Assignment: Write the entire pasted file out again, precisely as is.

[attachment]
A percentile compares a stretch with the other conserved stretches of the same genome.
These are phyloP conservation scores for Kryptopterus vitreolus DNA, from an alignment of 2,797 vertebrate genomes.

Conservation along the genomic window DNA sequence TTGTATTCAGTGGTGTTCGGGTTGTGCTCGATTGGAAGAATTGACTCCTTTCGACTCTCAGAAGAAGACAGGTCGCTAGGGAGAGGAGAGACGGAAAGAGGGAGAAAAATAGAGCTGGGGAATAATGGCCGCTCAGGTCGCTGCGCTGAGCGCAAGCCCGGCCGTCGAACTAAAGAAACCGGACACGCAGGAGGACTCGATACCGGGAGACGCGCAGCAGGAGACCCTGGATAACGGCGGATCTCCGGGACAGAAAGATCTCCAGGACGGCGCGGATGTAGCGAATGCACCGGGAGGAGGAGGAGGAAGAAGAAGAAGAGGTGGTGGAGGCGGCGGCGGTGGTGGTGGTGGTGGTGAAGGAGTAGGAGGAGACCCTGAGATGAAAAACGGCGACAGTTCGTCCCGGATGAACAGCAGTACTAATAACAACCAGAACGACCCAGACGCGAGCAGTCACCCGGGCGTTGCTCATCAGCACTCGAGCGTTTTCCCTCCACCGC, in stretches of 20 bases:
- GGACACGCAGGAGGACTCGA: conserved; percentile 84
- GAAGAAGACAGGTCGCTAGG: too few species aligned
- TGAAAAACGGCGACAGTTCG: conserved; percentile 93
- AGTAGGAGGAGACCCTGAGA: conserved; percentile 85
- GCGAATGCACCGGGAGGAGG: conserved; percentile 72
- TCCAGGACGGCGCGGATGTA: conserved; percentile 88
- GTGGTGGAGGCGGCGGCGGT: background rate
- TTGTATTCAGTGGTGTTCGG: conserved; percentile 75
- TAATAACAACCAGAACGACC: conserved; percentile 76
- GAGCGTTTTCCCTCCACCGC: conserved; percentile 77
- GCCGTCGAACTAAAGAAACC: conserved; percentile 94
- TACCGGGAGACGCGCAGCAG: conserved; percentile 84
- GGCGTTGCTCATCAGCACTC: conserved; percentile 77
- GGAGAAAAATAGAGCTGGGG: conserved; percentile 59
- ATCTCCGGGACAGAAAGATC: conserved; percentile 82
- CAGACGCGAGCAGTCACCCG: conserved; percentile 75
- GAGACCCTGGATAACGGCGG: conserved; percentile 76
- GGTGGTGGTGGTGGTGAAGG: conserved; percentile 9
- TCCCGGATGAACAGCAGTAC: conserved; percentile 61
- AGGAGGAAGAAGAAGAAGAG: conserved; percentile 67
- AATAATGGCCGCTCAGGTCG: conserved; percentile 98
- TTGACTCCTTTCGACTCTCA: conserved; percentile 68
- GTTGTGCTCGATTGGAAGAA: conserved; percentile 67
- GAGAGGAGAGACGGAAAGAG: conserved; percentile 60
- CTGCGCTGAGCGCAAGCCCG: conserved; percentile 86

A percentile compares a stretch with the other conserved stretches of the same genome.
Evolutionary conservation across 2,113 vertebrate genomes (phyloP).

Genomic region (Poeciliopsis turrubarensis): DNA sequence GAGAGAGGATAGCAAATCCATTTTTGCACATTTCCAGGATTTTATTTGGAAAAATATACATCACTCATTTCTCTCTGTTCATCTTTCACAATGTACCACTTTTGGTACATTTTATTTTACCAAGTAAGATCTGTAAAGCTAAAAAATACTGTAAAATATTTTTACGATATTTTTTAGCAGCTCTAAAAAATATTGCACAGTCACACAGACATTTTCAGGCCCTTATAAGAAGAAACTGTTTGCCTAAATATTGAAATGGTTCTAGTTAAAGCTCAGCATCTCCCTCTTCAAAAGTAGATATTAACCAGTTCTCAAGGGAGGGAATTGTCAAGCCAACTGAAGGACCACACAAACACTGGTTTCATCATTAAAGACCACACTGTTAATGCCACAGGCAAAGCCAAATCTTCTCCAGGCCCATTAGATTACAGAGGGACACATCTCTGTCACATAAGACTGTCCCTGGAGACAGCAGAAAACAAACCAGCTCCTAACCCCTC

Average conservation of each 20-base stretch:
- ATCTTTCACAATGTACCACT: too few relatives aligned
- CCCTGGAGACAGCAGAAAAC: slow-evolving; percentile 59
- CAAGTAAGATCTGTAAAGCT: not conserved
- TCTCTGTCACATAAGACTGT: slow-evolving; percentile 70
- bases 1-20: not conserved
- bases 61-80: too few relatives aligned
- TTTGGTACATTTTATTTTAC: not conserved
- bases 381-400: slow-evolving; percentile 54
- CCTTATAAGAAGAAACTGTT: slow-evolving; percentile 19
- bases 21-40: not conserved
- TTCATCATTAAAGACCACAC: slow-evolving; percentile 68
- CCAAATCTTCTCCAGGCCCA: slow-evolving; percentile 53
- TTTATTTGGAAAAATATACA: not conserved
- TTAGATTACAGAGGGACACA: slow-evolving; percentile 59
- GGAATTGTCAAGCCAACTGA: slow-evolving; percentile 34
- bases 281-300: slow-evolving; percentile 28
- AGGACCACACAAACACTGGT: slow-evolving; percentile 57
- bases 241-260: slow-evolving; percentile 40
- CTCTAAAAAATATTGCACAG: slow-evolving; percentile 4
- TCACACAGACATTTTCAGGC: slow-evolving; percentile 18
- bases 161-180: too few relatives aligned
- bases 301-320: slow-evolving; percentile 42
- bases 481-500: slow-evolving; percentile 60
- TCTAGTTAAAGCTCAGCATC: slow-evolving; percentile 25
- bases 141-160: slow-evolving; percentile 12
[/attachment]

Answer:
A percentile compares a stretch with the other conserved stretches of the same genome.
These are phyloP conservation scores for Kryptopterus vitreolus DNA, from an alignment of 2,797 vertebrate genomes.

Conservation along the genomic window DNA sequence TTGTATTCAGTGGTGTTCGGGTTGTGCTCGATTGGAAGAATTGACTCCTTTCGACTCTCAGAAGAAGACAGGTCGCTAGGGAGAGGAGAGACGGAAAGAGGGAGAAAAATAGAGCTGGGGAATAATGGCCGCTCAGGTCGCTGCGCTGAGCGCAAGCCCGGCCGTCGAACTAAAGAAACCGGACACGCAGGAGGACTCGATACCGGGAGACGCGCAGCAGGAGACCCTGGATAACGGCGGATCTCCGGGACAGAAAGATCTCCAGGACGGCGCGGATGTAGCGAATGCACCGGGAGGAGGAGGAGGAAGAAGAAGAAGAGGTGGTGGAGGCGGCGGCGGTGGTGGTGGTGGTGGTGAAGGAGTAGGAGGAGACCCTGAGATGAAAAACGGCGACAGTTCGTCCCGGATGAACAGCAGTACTAATAACAACCAGAACGACCCAGACGCGAGCAGTCACCCGGGCGTTGCTCATCAGCACTCGAGCGTTTTCCCTCCACCGC, in stretches of 20 bases:
- GGACACGCAGGAGGACTCGA: conserved; percentile 84
- GAAGAAGACAGGTCGCTAGG: too few species aligned
- TGAAAAACGGCGACAGTTCG: conserved; percentile 93
- AGTAGGAGGAGACCCTGAGA: conserved; percentile 85
- GCGAATGCACCGGGAGGAGG: conserved; percentile 72
- TCCAGGACGGCGCGGATGTA: conserved; percentile 88
- GTGGTGGAGGCGGCGGCGGT: background rate
- TTGTATTCAGTGGTGTTCGG: conserved; percentile 75
- TAATAACAACCAGAACGACC: conserved; percentile 76
- GAGCGTTTTCCCTCCACCGC: conserved; percentile 77
- GCCGTCGAACTAAAGAAACC: conserved; percentile 94
- TACCGGGAGACGCGCAGCAG: conserved; percentile 84
- GGCGTTGCTCATCAGCACTC: conserved; percentile 77
- GGAGAAAAATAGAGCTGGGG: conserved; percentile 59
- ATCTCCGGGACAGAAAGATC: conserved; percentile 82
- CAGACGCGAGCAGTCACCCG: conserved; percentile 75
- GAGACCCTGGATAACGGCGG: conserved; percentile 76
- GGTGGTGGTGGTGGTGAAGG: conserved; percentile 9
- TCCCGGATGAACAGCAGTAC: conserved; percentile 61
- AGGAGGAAGAAGAAGAAGAG: conserved; percentile 67
- AATAATGGCCGCTCAGGTCG: conserved; percentile 98
- TTGACTCCTTTCGACTCTCA: conserved; percentile 68
- GTTGTGCTCGATTGGAAGAA: conserved; percentile 67
- GAGAGGAGAGACGGAAAGAG: conserved; percentile 60
- CTGCGCTGAGCGCAAGCCCG: conserved; percentile 86

A percentile compares a stretch with the other conserved stretches of the same genome.
Evolutionary conservation across 2,113 vertebrate genomes (phyloP).

Genomic region (Poeciliopsis turrubarensis): DNA sequence GAGAGAGGATAGCAAATCCATTTTTGCACATTTCCAGGATTTTATTTGGAAAAATATACATCACTCATTTCTCTCTGTTCATCTTTCACAATGTACCACTTTTGGTACATTTTATTTTACCAAGTAAGATCTGTAAAGCTAAAAAATACTGTAAAATATTTTTACGATATTTTTTAGCAGCTCTAAAAAATATTGCACAGTCACACAGACATTTTCAGGCCCTTATAAGAAGAAACTGTTTGCCTAAATATTGAAATGGTTCTAGTTAAAGCTCAGCATCTCCCTCTTCAAAAGTAGATATTAACCAGTTCTCAAGGGAGGGAATTGTCAAGCCAACTGAAGGACCACACAAACACTGGTTTCATCATTAAAGACCACACTGTTAATGCCACAGGCAAAGCCAAATCTTCTCCAGGCCCATTAGATTACAGAGGGACACATCTCTGTCACATAAGACTGTCCCTGGAGACAGCAGAAAACAAACCAGCTCCTAACCCCTC

Average conservation of each 20-base stretch:
- ATCTTTCACAATGTACCACT: too few relatives aligned
- CCCTGGAGACAGCAGAAAAC: slow-evolving; percentile 59
- CAAGTAAGATCTGTAAAGCT: not conserved
- TCTCTGTCACATAAGACTGT: slow-evolving; percentile 70
- bases 1-20: not conserved
- bases 61-80: too few relatives aligned
- TTTGGTACATTTTATTTTAC: not conserved
- bases 381-400: slow-evolving; percentile 54
- CCTTATAAGAAGAAACTGTT: slow-evolving; percentile 19
- bases 21-40: not conserved
- TTCATCATTAAAGACCACAC: slow-evolving; percentile 68
- CCAAATCTTCTCCAGGCCCA: slow-evolving; percentile 53
- TTTATTTGGAAAAATATACA: not conserved
- TTAGATTACAGAGGGACACA: slow-evolving; percentile 59
- GGAATTGTCAAGCCAACTGA: slow-evolving; percentile 34
- bases 281-300: slow-evolving; percentile 28
- AGGACCACACAAACACTGGT: slow-evolving; percentile 57
- bases 241-260: slow-evolving; percentile 40
- CTCTAAAAAATATTGCACAG: slow-evolving; percentile 4
- TCACACAGACATTTTCAGGC: slow-evolving; percentile 18
- bases 161-180: too few relatives aligned
- bases 301-320: slow-evolving; percentile 42
- bases 481-500: slow-evolving; percentile 60
- TCTAGTTAAAGCTCAGCATC: slow-evolving; percentile 25
- bases 141-160: slow-evolving; percentile 12